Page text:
While group work is going on in a physical setting, as a teacher it is helpful to roam the room to keep an overview over what is going on in the different groups. In all settings, a teacher can tell students that they will randomly call on one student from each group to present, ensuring that all students in the group will prepare to be called upon and don’t get cold-called.
To make the most of CL, it needs to be integrated throughout the course. So for example, there might be short discussions in lectures about what needs to be done within each group for the upcoming seminar, in the seminar the groups might prepare for a lab, etc..
So what could look CL look like in practice, in our context at GFI?
Anja shared two methods with us, and at my table we worked on the “send a problem” method: Student groups receive an envelope on which a problem/question is stated. They work on it, put their responses into the envelope, and send the envelope on to another group that worked on a different but related problem. After three rounds of this, students have worked on solving three different problems without seeing other groups’ attempts, and in the fourth round receive an envelope with yet another new problem, and three other groups’ attempts at solving it. In this round, students then compile and present the collective solution.
We discussed where this might be applicable in our context, and came up with several ideas in the courses of the teachers at my table: Students could get data and work on what processes have to be at play to lead to this kind of data. Or they could work on suggestions to reduce carbon emissions. Or they could get images of different #WaveWatching situations and discuss the relevant processes in the image (and this wasn’t even my suggestion!).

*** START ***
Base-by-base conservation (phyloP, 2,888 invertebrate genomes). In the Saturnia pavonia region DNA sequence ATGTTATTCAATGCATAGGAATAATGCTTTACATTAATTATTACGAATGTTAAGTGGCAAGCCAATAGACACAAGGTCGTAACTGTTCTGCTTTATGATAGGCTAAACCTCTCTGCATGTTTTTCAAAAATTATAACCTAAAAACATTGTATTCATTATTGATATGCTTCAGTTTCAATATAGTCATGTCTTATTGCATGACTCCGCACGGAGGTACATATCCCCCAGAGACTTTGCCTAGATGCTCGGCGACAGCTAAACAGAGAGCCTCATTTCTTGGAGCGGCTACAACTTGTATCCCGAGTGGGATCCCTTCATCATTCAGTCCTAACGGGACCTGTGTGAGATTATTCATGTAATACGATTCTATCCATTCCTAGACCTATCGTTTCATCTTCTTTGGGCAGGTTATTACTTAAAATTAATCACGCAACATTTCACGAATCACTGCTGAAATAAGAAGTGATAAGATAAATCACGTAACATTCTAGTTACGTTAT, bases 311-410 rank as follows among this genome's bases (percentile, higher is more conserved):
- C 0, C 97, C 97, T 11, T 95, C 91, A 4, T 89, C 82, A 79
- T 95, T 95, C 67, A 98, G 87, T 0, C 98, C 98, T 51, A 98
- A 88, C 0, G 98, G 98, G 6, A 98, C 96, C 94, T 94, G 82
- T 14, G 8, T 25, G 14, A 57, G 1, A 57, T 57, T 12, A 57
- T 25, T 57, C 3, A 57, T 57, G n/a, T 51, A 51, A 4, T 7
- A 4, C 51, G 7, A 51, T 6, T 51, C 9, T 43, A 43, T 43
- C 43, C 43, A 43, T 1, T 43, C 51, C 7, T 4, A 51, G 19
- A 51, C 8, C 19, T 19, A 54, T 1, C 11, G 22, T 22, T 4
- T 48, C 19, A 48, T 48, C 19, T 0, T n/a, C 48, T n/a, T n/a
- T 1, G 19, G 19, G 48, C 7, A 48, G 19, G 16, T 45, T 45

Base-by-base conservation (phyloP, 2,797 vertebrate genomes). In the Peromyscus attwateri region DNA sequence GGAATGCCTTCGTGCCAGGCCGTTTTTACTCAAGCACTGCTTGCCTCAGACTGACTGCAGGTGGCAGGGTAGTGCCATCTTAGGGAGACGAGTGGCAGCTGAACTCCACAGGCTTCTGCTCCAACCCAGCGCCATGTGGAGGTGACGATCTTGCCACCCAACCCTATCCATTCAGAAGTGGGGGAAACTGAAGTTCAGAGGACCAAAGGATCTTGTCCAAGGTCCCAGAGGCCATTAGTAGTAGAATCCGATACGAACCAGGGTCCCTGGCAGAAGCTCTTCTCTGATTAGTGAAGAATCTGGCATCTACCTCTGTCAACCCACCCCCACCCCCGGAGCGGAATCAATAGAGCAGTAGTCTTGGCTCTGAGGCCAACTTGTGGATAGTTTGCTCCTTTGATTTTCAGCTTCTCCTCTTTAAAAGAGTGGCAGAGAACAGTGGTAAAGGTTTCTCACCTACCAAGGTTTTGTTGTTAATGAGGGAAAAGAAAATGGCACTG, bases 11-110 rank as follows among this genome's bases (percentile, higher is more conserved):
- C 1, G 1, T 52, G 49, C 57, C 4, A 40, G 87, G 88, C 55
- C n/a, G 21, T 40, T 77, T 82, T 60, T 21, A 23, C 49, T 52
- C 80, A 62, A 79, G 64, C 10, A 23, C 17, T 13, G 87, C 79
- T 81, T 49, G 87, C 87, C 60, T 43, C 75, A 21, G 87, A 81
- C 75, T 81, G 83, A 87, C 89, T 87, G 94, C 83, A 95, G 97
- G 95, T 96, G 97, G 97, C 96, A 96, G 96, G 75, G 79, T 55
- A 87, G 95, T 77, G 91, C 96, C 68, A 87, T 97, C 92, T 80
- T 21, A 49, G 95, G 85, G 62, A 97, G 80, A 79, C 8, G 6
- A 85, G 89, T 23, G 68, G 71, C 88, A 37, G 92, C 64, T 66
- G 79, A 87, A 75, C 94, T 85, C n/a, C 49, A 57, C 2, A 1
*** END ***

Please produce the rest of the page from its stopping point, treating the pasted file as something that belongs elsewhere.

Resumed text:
At another table, the method was “dyadic essay confrontations”: Students develop questions and model answers, questions are swapped, and other students respond, and then the owner of the question corrects their response and give feedback. This can work super well in exam preparation when students are working together in groups anyway and are asked to imagine what exam questions could look like! This could work especially well when they know that one or several of the questions they develop and work on will actually end up on the exam!
Anja ended the workshop by presenting results from her (pandemic, hence online) PhD studies: There, they used the “jigsaw” method. Students belonged to “home groups” but from there pick topics they are most interested in and want to become experts on: they both learn about those topics and think about how to teach them in new “expert” groups. They then go home into their home groups, where they synthesize all the new information into a shared product. Anja found in her study that during the periods where students were working using this method, the students’ perceived generic skills, science confidence, and sense of belonging increased significantly (higher than what students expected to feel, and higher than before and after, for sense of belonging), as compared to digital lectures.
At the same time, loneliness was much lower during the phases the method was used (again, lower than what students expected!) – very important during the very lonely period of spring 2021, and generally an important consideration in online teaching. So not only are the methods fun and lead to better learning, they also work on really important psychosocial factors! So how could we not want to try them?